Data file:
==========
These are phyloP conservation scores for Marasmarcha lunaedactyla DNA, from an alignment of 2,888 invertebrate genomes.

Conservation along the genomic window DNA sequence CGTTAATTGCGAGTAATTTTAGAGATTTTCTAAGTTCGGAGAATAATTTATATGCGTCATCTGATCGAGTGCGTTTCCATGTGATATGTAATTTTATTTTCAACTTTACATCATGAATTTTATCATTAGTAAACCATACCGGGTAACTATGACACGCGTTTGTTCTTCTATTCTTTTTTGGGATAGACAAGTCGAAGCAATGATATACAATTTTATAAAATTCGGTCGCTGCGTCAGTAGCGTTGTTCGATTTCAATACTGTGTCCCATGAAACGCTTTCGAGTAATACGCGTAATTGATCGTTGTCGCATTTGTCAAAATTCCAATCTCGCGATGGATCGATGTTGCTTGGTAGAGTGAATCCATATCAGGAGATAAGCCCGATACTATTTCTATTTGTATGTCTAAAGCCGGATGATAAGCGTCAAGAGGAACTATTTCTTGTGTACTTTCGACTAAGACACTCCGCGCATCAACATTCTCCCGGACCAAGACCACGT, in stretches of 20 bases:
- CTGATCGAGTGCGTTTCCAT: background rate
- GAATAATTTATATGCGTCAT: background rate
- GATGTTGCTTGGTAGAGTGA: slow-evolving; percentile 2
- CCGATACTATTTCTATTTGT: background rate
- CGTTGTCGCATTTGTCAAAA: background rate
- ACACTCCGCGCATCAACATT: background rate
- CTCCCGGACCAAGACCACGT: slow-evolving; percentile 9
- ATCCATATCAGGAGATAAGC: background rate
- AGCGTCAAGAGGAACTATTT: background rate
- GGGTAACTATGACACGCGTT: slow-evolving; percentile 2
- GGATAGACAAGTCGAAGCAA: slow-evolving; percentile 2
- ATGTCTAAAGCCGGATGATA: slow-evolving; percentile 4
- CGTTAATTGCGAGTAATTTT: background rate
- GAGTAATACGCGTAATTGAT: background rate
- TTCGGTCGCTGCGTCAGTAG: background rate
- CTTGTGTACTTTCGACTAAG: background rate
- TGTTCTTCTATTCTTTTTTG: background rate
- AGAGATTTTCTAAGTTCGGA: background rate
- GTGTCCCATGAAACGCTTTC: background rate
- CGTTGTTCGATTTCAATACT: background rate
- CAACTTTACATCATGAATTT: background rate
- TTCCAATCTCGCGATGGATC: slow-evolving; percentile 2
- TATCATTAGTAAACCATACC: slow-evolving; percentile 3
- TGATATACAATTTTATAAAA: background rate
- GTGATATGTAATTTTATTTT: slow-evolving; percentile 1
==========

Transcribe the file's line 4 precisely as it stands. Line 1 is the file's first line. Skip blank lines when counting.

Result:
- GAATAATTTATATGCGTCAT: background rate